- Posted by Maryam Namazie
- On June 18, 2012
- 11 Comments
- Council of Ex-Muslims, ex-muslim
The wonderful author, activist (and friend) Taslima Nasrin writes the following in her message to the Council of Ex-Muslims to mark its 5th anniversary:
I congratulate British ex-Muslims for their bravery. Even though I do not consider myself an ex-Muslim because I was never really a Muslim or a believer, I feel close to Maryam Namazie and the other members of the ex-Muslim organisation. Atheists who were Christians but became atheists later do not call themselves ex-Christians. Why should atheists who were Muslims or born in Muslim families but became atheists later be called ex-Muslims? We should not be identified separately from other atheists. Fighting Islamists and Islam is not only our responsibility; it is the responsibility of all sane people. We are all here to make the world a better place.
In principle, I agree with Taslima and I’ve said as much many times.
But it is called ‘ex-Muslim’ in order to provoke and challenge not to separate and segregate.
You don’t need an ex-Christian organisation because former Christians are not killed for leaving Christianity (in the most part in this day and age at least). With Islam, it is a very different matter. Yes your religion or atheism is your business but not when you are killed for it. Then ‘coming out’ is a form of resistance and dissent.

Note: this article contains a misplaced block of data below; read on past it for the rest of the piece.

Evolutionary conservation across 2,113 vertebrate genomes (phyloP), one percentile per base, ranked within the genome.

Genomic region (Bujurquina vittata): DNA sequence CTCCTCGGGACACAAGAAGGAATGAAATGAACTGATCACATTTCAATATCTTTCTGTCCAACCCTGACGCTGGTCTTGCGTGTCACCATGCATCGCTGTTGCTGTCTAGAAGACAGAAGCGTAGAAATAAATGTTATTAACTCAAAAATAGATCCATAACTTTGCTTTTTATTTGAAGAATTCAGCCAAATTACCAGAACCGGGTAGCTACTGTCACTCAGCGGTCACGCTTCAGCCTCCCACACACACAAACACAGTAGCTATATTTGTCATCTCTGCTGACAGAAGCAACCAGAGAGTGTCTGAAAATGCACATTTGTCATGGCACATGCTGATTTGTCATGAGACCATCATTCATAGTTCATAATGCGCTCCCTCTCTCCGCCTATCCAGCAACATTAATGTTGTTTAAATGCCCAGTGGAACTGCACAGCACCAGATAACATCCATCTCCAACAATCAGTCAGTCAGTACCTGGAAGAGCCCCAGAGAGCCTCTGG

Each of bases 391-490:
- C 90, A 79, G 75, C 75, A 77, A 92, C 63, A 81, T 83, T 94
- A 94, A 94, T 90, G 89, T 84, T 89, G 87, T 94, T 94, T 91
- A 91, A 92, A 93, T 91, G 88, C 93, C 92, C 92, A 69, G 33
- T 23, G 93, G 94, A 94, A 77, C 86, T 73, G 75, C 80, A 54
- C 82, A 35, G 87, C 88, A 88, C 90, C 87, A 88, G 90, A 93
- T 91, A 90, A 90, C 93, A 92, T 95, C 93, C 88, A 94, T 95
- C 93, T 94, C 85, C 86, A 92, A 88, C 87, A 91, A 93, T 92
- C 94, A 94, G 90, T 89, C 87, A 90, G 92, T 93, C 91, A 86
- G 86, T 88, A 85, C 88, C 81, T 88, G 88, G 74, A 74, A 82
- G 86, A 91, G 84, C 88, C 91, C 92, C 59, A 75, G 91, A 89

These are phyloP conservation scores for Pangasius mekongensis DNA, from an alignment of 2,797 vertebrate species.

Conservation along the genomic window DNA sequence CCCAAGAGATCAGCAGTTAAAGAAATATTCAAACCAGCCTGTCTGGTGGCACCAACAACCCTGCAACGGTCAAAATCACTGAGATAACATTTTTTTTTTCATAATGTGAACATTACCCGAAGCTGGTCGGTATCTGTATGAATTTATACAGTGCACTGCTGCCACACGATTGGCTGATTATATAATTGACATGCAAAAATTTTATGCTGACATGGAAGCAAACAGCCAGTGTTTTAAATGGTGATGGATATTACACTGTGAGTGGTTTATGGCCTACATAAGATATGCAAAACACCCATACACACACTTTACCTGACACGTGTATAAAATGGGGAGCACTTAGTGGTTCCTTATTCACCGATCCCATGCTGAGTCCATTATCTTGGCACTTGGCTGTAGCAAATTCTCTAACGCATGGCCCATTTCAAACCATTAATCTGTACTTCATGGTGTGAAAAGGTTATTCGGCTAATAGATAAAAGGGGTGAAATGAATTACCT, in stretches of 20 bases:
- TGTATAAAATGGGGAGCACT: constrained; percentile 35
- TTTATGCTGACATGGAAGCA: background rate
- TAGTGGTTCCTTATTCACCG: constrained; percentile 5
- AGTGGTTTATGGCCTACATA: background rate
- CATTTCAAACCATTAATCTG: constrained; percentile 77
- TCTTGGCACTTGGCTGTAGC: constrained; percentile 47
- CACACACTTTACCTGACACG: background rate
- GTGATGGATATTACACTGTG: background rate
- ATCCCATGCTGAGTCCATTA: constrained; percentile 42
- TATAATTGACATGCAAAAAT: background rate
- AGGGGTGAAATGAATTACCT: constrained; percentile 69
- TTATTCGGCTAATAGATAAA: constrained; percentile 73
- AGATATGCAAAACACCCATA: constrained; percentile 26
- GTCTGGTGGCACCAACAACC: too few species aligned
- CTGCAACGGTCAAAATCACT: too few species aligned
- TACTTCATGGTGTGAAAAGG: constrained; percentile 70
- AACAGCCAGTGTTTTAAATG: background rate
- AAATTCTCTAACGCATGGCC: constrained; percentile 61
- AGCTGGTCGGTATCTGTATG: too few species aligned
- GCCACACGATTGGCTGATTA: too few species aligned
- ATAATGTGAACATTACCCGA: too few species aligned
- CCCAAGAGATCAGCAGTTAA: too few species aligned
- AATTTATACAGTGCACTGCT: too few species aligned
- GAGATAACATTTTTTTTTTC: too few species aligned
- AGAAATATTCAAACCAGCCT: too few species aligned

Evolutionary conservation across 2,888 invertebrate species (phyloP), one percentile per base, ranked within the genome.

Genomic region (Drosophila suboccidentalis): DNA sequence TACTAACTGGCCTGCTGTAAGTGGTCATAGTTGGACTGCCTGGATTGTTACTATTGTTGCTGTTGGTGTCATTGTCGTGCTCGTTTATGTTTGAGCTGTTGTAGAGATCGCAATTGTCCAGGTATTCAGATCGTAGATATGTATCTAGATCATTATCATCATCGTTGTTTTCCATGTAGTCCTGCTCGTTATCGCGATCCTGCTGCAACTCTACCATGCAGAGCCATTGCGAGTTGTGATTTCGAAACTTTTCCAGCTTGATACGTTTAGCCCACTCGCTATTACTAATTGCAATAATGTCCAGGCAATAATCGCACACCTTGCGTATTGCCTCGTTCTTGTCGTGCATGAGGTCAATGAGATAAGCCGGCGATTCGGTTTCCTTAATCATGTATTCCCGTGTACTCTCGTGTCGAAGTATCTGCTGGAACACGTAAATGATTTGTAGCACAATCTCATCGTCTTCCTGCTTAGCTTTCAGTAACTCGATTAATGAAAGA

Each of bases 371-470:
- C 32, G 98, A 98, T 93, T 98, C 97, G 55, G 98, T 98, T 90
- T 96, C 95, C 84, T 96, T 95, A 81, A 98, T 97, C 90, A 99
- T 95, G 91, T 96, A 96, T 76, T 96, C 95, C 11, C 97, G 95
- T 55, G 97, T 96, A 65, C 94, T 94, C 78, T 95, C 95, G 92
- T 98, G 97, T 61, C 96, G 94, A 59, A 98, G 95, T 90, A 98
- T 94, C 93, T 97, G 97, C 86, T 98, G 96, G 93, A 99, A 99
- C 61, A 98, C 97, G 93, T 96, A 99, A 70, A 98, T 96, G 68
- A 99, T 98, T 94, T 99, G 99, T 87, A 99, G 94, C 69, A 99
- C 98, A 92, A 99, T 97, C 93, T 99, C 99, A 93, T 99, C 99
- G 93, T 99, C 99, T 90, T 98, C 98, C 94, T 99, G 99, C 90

This has nothing to do with creating yet another false and bogus identity. It’s all about taking a stand with others (the organisation is open to all atheists and agnostics) to demand a strict separation of religion from the state and the curtailment of religion’s role in the public space. But with a special focus on Islam because of what Islam and political Islam represent in our world today.
And of course opposing Islamism and defending secularism is not the task of ex-Muslims or even atheists alone. But that is why there are many other campaigns and activities like One Law for All and Equal Rights Now. Each plays its own role, has its own significance and pushes back religion and defends humanity in its own way.
I will leave it at that for now. I hope to explain this further in my talk at the 23 June lunch celebrating the 5th anniversary of the CEMB.